A mural for Freddie Gray in Baltimore.
Public figures and activists reacted with anger and disappointment at a Baltimore prosecutors' decision on July 27 to drop all charges against the three remaining police officers in Freddie Gray's homicide case, TeleSUR English said that day.
Many argued the ruling showed the very reason the Black Lives Matter movement exists and continues to gain support. Gray died from injuries sustained in police custody on April 12 last year. The medical examiner ruled his death a homocide, leading to six officers being charged.
“When a man's death is ruled a police homicide and nothing happens it's no wonder all faith has been lost in our justice system,” Jill Stein, the Green party's candidate for president, tweeted.
“Zero police officers were convicted of murder in 2015 while nearly ,000 civilians were killed by police. This is unacceptable.”
The decision of Attorney-General Marilyn Mosby to drop the charges did not come as a surprise to many. Her team had failed to secure any convictions against four other police officers.
“If 'law enforcement' isn't accountable for the easily verifiable homicide of #FreddieGray, then what's the point of 'law' or a constitution?” actor Jesse Williams, a star of ABC TV's Grey's Anatomywho has been active within the Black Lives Matter movement and racial issues in the US, questioned in a tweet.
“Law without enforcement is merely a suggestion. Suggestions do not fill cages with Black people for profit, 'law and order' does that. #FreddieGray.”
Following her decision, Mosby called for police reform, She said her team failed to secure convictions because of a lack of evidence delivered by police investigators who themselves were peers of the police officers involved in killing Gray.
“Unlike with other cases, where prosecutors work closely with the police to investigate what actually occurred, what we realised very early on in this case was that police investigating police, whether their friends or merely there colleagues, was problematic,” Mosby said.
“There was a reluctance and an obvious bias that was consistently exemplified, not by the entire Baltimore Police Department, but by individuals within the Baltimore Police Department at every stage of the investigation, which became blatantly apparent in the subsequent trials.”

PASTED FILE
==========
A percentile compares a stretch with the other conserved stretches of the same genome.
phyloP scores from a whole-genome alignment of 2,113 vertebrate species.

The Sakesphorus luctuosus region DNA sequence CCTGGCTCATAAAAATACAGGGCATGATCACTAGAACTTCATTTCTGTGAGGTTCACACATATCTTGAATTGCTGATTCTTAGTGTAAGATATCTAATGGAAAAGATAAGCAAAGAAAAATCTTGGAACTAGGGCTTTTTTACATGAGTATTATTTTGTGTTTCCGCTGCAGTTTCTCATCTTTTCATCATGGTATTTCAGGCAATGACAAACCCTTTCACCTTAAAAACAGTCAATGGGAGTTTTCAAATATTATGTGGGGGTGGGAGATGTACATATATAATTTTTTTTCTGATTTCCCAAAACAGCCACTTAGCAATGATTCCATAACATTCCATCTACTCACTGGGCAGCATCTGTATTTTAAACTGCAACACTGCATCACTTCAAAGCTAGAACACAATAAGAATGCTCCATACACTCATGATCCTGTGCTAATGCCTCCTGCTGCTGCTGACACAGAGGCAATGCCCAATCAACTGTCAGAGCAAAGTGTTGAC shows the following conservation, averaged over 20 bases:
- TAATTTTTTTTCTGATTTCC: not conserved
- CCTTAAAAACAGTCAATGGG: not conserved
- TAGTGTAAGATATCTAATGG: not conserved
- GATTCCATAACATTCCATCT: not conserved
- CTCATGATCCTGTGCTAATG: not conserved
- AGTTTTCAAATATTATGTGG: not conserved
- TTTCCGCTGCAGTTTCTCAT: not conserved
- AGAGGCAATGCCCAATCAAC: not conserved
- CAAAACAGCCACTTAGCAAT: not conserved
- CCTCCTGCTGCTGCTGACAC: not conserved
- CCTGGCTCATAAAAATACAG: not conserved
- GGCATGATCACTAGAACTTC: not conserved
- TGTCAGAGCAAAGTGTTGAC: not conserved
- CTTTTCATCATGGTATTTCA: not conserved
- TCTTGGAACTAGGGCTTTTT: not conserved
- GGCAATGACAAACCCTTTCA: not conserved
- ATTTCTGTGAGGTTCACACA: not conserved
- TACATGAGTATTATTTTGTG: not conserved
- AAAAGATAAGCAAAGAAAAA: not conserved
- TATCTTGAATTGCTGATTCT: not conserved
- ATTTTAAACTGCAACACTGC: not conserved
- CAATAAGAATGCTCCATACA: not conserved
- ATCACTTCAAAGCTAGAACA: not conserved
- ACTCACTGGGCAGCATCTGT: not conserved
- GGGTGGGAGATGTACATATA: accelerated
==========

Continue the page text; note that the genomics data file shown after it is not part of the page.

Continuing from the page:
Others recalled how the arrest of Gray, which led to his death, was itself unlawful. “To be honest, I'm beyond words with the #FreddieGray case right now,” Shaun King, New York Daily's journalist and Black Lives Matter activist, said on Twitter after the decision. “The ARREST of #FreddieGray itself was unlawful. He broke no laws. None. He was arrested for LOOKING at an officer a way he didn't like.”
Meanwhile, Republican presidential nominee Donald Trump celebrated the police getting off the hook over killing Gray, while suggesting prosecutor Mosby should have been prosecuted. "It was disgraceful what she did and the way she did it," he told reporters in Florida, adding that she should “prosecute herself”.
Gray's case was one of the high-profile police killings that ignited the Black Lives Matter civil rights movement. Many legal experts have warned that police officers tend to get away with extrajudicial killings, especially when Black people are the victims, which to many proves that Black lives are less valued and justifies the existence of movements like Black Lives Matter.
In a separate case of the death of a Black person in police custody, Texas police officer Michael Kelley has revealed prosecutors working on the death of Sandra Bland omitted evidence that would challenge the narrative that she committed suicide, TeleSUR English said on July 29.
Kelley further added that he was told his job would be on the line if he kept divulging incriminating information about the case. On July 13 last year, Bland was found hanged in a Texas jail cell. the coroner ruled the death a suicide, but angry protests took place by those who accused the police of of a cover up.
The Prairie View officer, who appeared on the scene of Bland's arrest after she was stopped for not using her car blinkers, told the Huffington Post that Bland had a bruised forehead and that state trooper Brian Encinia, who arrested her, did not know what to charge her with.
“I don't know what I'm going to charge her with yet,” Encinia was captured to a supervisor on audio, according to the Associated Press. “I kind of lean toward assault versus resist because I mean, technically, she's under arrest when a traffic stop is initiated, as a lawful stop.”
Encinia was indicted for perjury for lying about the arrest. A jailer was also caught falsifying jail logs to show he had checked on Bland less than an hour after her death.
Neither of Kelley's testimonies, which he said he submitted to the prosecution, made it to the official report, although one of the special prosecutors on the case and the district attorney of Waller County said Kelley never approached them with the evidence.
Kelley has since been suspended from the department for tasing a Black city councillor, which he said was retaliatory. But District Attorney Elton Mathis has criticised Kelley for his comments. "I can only imagine this is an attempt to divert attention," said Mathis in a statement.
Despite other evidence of improper monitoring and screening of Bland, the grand jury has issued no further indictment. Bland was found dead in her jail cell three days after her arrest.